Trying to Conceive & Infertility

This Seder Kabbalat Akharoot--a seder for accepting the loss of the dream for a biological child--expresses this couple's movement from despair to hope.

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After everyone read from Ecclesiastes 3:5, ending with the line, "A time to embrace, and a time to refrain from embracing," we jointly declared:

"Our time to plant has ended; our time to mourn has begun; we must weep before we can laugh. In the recesses of our minds, however, there still lingers a thought that it might have worked the next time. Therefore, we need to cast away our regrets and 'what ifs' into the ocean like the symbolic sins we throw into the water on Rosh Hashanah to begin the year with a clean slate [the tashlikh ceremony]. To paraphrase the prophet Micah, 'God will have compassion on us. We will cast all our qualms and dim hopes into the depths of the sea' (Micah 6:19).

We crumbled some bread in our hands and threw it into the water.

The Memorial Service

We mourned the death of our dream by performing a keriah ritual [the traditional tearing of one's clothing, or a black ribbon, after the death of a close relative], but instead of cutting a black ribbon, we cut and wore blue and pink ribbons because we will never know what the gender of our baby would have been. Next we read a prayer originally written to memorialize a miscarriage:

"May the One who shares sorrow with Your creation be with us now as we experience the loss of potential life. We are sad as we think of our hopes for this unborn one, as in our minds we imagine what might have been.

"Life is a fabric of different emotions and experiences. Now, while we experience life's bitterness and pain, be with us and sustain us. Help us to gather strength from within ourselves, from each other, and from our friends.

"Blessed Are You, O Divine Presence, Who shares sorrow with Your Creation (Rebecca T. Alpert, The Reconstructionist, Sept. 1985, p. 4)."

Following this, everyone joined us in the recitation of the Kaddish [memorial prayer in praise of God] in both Hebrew and English.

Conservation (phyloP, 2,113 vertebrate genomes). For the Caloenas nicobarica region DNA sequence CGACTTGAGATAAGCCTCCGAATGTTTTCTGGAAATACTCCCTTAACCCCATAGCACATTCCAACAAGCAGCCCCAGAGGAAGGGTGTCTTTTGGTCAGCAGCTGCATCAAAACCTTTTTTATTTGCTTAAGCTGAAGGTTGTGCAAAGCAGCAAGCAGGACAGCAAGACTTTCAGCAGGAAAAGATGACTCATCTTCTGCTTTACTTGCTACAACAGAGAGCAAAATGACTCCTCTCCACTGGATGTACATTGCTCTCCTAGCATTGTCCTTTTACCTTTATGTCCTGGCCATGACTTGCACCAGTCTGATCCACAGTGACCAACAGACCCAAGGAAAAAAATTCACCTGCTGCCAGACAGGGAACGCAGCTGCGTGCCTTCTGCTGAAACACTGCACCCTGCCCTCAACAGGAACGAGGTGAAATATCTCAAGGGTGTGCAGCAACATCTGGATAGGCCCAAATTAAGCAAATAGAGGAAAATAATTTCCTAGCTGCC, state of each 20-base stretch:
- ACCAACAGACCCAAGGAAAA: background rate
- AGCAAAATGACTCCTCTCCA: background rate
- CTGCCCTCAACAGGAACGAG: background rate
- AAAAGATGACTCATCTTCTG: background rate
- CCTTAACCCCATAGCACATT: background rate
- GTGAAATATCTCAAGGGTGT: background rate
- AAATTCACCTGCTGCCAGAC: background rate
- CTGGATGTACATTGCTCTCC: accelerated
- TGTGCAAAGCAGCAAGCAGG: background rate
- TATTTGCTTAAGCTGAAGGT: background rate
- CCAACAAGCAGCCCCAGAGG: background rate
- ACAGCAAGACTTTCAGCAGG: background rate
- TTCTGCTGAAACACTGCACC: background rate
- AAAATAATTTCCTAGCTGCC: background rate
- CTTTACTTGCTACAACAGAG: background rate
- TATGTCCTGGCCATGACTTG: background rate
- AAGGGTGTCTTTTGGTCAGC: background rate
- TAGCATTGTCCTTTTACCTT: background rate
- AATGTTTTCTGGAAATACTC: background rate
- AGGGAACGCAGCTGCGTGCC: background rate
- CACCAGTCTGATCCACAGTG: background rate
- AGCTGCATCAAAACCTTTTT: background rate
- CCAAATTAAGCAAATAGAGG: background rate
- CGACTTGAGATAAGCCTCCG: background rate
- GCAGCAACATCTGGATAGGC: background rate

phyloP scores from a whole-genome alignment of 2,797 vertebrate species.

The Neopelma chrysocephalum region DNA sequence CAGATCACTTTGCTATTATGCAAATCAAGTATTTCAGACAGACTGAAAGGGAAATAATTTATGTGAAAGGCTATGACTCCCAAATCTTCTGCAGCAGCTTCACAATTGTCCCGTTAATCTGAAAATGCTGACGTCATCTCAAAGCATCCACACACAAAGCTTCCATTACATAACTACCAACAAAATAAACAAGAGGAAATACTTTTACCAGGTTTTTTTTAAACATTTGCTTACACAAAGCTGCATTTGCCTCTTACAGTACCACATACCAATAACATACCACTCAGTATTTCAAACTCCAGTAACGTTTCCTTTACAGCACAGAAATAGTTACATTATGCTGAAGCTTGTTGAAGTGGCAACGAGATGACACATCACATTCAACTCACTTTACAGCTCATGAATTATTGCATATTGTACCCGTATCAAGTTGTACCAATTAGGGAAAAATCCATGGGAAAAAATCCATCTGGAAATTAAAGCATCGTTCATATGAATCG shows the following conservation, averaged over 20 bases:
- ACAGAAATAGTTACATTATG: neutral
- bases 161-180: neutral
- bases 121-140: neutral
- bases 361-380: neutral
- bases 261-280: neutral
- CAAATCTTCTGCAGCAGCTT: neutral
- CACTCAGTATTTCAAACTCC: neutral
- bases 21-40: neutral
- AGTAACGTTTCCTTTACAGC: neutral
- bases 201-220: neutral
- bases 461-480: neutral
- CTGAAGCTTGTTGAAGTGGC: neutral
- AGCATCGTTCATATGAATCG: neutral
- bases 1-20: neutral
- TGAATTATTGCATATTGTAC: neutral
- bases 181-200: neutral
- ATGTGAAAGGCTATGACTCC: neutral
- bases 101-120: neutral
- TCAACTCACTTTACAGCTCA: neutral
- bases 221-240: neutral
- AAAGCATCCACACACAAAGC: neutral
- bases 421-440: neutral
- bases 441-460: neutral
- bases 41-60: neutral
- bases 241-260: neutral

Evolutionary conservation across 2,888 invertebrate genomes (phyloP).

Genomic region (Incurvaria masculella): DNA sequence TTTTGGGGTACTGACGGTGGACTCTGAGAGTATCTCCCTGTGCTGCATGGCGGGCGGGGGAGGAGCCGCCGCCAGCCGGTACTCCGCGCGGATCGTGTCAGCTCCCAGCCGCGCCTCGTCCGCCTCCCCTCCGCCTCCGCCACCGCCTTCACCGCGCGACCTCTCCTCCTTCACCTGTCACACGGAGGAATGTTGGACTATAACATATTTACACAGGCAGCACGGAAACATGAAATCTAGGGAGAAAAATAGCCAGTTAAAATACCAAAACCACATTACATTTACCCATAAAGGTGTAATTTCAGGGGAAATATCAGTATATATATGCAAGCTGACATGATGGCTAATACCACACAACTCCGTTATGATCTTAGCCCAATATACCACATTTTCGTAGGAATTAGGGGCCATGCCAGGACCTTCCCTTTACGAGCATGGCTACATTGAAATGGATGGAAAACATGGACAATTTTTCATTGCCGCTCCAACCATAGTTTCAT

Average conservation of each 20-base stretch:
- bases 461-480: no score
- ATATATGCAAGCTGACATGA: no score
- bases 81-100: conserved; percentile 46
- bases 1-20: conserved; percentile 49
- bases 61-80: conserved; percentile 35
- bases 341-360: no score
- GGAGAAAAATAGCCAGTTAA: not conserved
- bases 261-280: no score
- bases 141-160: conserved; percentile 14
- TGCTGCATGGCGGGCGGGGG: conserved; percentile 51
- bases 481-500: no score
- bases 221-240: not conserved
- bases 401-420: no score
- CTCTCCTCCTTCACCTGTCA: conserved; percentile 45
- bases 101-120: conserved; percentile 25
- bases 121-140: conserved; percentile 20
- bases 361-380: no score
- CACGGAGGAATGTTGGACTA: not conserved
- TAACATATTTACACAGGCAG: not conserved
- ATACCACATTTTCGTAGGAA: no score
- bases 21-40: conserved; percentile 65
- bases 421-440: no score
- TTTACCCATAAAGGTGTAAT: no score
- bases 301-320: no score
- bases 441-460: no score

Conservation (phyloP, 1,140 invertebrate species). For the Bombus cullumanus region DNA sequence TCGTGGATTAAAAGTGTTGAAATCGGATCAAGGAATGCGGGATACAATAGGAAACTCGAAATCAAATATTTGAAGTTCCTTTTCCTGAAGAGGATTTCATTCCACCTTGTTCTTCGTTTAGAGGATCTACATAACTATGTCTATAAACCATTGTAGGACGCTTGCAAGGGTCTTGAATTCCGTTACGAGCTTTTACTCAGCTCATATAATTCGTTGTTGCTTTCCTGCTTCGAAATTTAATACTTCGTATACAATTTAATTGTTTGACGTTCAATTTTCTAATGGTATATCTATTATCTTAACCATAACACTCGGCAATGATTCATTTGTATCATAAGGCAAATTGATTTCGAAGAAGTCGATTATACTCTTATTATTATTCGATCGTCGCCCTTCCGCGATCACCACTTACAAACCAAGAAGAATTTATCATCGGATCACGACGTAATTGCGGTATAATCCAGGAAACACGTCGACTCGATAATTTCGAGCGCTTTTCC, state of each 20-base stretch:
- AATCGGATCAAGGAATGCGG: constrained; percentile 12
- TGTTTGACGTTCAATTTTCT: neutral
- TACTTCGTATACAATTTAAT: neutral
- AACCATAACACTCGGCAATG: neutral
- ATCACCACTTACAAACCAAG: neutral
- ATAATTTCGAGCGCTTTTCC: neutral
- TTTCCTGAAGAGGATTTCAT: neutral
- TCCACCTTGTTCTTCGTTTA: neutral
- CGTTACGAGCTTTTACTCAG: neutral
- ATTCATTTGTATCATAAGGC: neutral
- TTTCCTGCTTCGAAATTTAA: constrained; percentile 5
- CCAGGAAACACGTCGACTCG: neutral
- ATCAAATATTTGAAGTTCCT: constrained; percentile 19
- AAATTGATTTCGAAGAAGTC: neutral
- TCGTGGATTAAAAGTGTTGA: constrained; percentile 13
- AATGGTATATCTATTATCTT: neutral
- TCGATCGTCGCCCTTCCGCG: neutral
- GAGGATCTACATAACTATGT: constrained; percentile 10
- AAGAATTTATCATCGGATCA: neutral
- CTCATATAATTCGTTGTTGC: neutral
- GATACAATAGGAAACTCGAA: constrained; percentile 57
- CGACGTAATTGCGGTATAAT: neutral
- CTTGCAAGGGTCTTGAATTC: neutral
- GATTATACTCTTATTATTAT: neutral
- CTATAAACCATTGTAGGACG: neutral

The Seder of Condolence

We explained the traditional significance of the following foods eaten at the shiva meal after a funeral, the Passover seder, and Rosh Hashanah: hard-boiled eggs symbolizing the lifecycle, bread symbolizing the staff of life, salt-water symbolizing the tears of our despair, horseradish symbolizing the bitterness of failure, honey symbolizing the sweetness of liberation from infertility, and wine symbolizing joy.

We listed the 10 plagues of our infertility, taking a drop of wine out of the cup for each one: denial, anger, shame, marital stress, isolation from and envy of friends who have biological children, reproductive regimentation, uncompensated medical costs, depression, loss of control, and death of the dream of the firstborn.

We dipped the egg into the water and ate it to remember the tears we shed over the two miscarriages we experienced. We made and ate a sandwich of horseradish, honey, and bread to signify how a bitter ending may precede a sweet beginning and that happiness and sadness are part of human existence. Everyone said the traditional blessings over maror [bitter herbs] and bread.

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Bonnie Baron is a licensed clinical social worker. She runs a support group for infertile couples for Jewish Family Service of San Diego.

Lawrence Baron

Lawrence Baron is a professor of history and the director of the Lipinsky Institute for Judaic Studies at San Diego State University.